Russia’s space agency Roscosmos will be attaching a module called Nauka, which will serve as the country’s main research facility on the space station.
Prelims, GS-III: Science and Technology (Space technology)
Dimensions of the Article:
- About Nauka module
- About the International Space Station (ISS)
- Russia’s plan to withdraw from the ISS
About Nauka module
- Pirs, a Russian module on the International Space Station (ISS) used as a docking port for spacecraft and as a door for cosmonauts to go out on spacewalks, was recently detached from the 22-year-old floating laboratory.
- In its place, Nauka will serve as the country’s main research facility on the space station.
- Nauka, was launched from the Baikonur Cosmodrome in Kazakhstan is the biggest space laboratory Russia has launched to date.
- The new module was sent into orbit using a Proton rocket — the most powerful in Russia’s space inventory.
- On the ISS, Nauka will be attached to the critical Zvezda module, which provides all of the space station’s life support systems and serves as the structural and functional centre of the Russian Orbital Segment (ROS) — the Russian part of the ISS.
About the International Space Station (ISS)
- The International Space Station (ISS) is a modular space station (habitable artificial satellite) in low Earth orbit.
- The ISS program is a multi-national collaborative project between five participating space agencies: NASA (United States), Roscosmos (Russia), JAXA (Japan), ESA (Europe), and CSA (Canada).
- The ownership and use of the space station is established by intergovernmental treaties and agreements.
- The ISS serves as a microgravity and space environment research laboratory in which scientific experiments are conducted in astrobiology, astronomy, meteorology, physics, and other fields.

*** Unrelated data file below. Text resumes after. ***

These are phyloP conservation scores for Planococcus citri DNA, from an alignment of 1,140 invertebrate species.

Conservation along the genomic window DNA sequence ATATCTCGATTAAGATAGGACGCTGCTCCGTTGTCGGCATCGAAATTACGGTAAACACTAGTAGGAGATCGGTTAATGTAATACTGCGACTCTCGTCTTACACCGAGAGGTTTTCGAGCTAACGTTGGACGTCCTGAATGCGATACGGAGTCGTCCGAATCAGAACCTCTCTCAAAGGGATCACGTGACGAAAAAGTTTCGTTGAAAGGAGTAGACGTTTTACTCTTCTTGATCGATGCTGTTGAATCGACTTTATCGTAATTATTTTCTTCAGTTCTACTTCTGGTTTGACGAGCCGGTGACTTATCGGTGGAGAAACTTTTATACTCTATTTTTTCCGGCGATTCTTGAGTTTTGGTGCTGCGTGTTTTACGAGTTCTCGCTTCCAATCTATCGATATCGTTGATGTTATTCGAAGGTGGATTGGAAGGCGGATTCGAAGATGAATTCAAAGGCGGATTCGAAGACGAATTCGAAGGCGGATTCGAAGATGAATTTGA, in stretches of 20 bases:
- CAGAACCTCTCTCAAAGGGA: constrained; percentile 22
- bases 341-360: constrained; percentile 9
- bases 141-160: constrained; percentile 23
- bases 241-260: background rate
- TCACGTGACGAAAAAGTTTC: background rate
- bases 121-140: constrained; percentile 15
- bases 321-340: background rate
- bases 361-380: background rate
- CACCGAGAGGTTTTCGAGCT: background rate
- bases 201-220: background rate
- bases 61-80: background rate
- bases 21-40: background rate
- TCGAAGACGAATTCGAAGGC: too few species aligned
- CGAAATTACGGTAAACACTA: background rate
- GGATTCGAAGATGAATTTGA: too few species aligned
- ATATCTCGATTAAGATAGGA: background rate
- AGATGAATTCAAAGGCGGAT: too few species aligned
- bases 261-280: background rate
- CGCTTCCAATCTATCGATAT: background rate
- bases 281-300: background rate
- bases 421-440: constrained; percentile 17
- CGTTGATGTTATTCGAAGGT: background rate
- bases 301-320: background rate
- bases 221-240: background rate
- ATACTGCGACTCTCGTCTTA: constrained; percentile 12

- It is the largest artificial object in space and the largest satellite in low Earth orbit, regularly visible to the naked eye from Earth’s surface.
- The ISS is the ninth space station to be inhabited by crews, following the Soviet and later Russian Salyut, Almaz, and Mir stations as well as Skylab from the US.
Russia’s plan to withdraw from the ISS
- As tensions simmer between Russia and a number of Western countries on the ground, the head of the Russian space agency has announced work has begun on a space station of its own.
- Russian officials have indicated they could pull out of the ISS in 2025 as the station’s structure is ageing and also the Russian space agency, Roscosmos, says that its agreement with the international partners runs out in 2024.
- Appearing to pre-empt the decision to exit – the head of Roscosmos posted a video showing that the first core module of the new Russian orbital station is in the works and it is aimed at being made ready for launch in 2025.
- The Russian space module, being assembled by the Energia corporation, is set to cost at least $5bn.
- The planned Russian space station would orbit at a higher latitude and thus be better able to view the polar regions, which would be useful for the opening up of the Northern Sea Route. Russia hopes to develop the route as Arctic sea ice melts.
-Source: Indian Express